Licensing & State Laws
Kansas’ multi-stage licensing process allows teens to gradually gain exposure to complex driving situations, easing them into driving over an extended period of time. The instruction permit and restricted license stages are key steps.
As early as age 14, a teen may apply for either an instruction permit or a farm permit. You must make a written application with the Kansas Department of Motor Vehicles (DMV) and your child must pass a vision and written exam.
With an instruction permit, a teen may drive only with a licensed driver age 21 or older who has held a valid driver’s license for at least a year, supervising and sitting in the front seat. No one else is allowed to ride in the front seat. Teens are required to practice supervised driving for at least 25 hours.
When a teen turns 15 and has held an instruction permit at least one year, the teen may apply for a restricted license. The teen must have completed an approved driver education course and at least 25 hours of supervised driving. (Teens age 16 and older do not have to have completed an approved driver education course to apply.) Parents or legal guardians must sign the application form.
A teen younger than 16 with a restricted license is allowed to drive alone but must follow certain age-based restrictions. The teen may not drive with any non-sibling passengers and may only drive to certain locations: to or from or in connection with any job or farm-related work, over the most direct and accessible route between home and school, and to attend religious activities. The teen may also drive to other locations when accompanied by a licensed adult driver age 21 or older in the front seat. Teens under age 16 with a restricted license also must complete an additional 25 hours of supervised driving (10 of the 50 hours total must be at night).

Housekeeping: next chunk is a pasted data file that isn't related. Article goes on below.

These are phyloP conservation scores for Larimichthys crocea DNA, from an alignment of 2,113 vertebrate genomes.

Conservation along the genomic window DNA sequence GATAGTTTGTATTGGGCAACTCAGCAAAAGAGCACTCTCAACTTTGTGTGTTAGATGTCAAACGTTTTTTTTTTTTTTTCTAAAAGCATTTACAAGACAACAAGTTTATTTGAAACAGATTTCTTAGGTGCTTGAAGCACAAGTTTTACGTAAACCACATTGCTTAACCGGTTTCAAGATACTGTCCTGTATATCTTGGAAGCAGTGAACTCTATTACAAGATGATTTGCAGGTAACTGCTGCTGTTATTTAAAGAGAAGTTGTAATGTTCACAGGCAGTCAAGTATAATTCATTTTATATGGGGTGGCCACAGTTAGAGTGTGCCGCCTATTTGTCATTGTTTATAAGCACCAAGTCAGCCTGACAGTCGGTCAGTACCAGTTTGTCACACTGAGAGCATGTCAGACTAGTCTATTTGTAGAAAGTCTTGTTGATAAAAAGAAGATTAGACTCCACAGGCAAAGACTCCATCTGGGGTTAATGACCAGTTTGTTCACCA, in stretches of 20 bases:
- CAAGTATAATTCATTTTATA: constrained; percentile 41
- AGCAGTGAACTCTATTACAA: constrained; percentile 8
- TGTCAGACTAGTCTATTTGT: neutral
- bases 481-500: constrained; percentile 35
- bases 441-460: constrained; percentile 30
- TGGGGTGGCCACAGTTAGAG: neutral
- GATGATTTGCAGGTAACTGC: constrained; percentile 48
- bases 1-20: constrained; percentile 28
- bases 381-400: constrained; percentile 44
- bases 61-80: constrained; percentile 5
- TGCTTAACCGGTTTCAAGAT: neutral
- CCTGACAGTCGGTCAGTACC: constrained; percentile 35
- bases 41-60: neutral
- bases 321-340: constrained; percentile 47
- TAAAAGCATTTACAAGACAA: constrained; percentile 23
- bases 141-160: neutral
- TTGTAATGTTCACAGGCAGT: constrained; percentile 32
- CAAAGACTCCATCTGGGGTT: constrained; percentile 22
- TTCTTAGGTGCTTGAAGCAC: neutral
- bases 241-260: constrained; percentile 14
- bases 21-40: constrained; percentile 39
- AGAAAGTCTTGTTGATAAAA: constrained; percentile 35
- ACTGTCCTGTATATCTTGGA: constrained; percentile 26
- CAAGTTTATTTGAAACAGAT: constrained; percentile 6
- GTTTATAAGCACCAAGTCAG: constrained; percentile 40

A teen that turns 16 may begin driving alone to other locations between 5 a.m. and 9 p.m. At other times, the teen must be accompanied by a licensed adult driver age 21 or older in the front seat. Teens may not drive with more than one non-immediate family member passenger under age 18. Restricted license holders may not use a cell phone (handheld or hands-free) while driving. Drivers of all ages are prohibited from texting or e-mailing while driving.
At age 16½, if all prior requirements have been met and no infractions have occurred in the last 6 months, the above restrictions end and your teen can drive unrestricted. At age 17, a teen who has not completed the previous GDL stage may also apply for a full unrestricted license but must pass vision, written, and driving exams, provide proof of age and identification, and submit a proof of having completed at least 50 hours of practice driving, with at least 10 of those hours being at night, with a supervising adult age 21 or older. Drivers of all ages are prohibited from texting or e-mailing while driving. The state does not place night or passenger limits on those with unrestricted licenses. However, AAA encourages parents to maintain their own rules.
A parent-teen driving agreement can help you enforce licensing rules that the state and your family set. An agreement helps you and your teen understand the rules of the road and sends a clear message that driving is an earned privilege that your family takes seriously.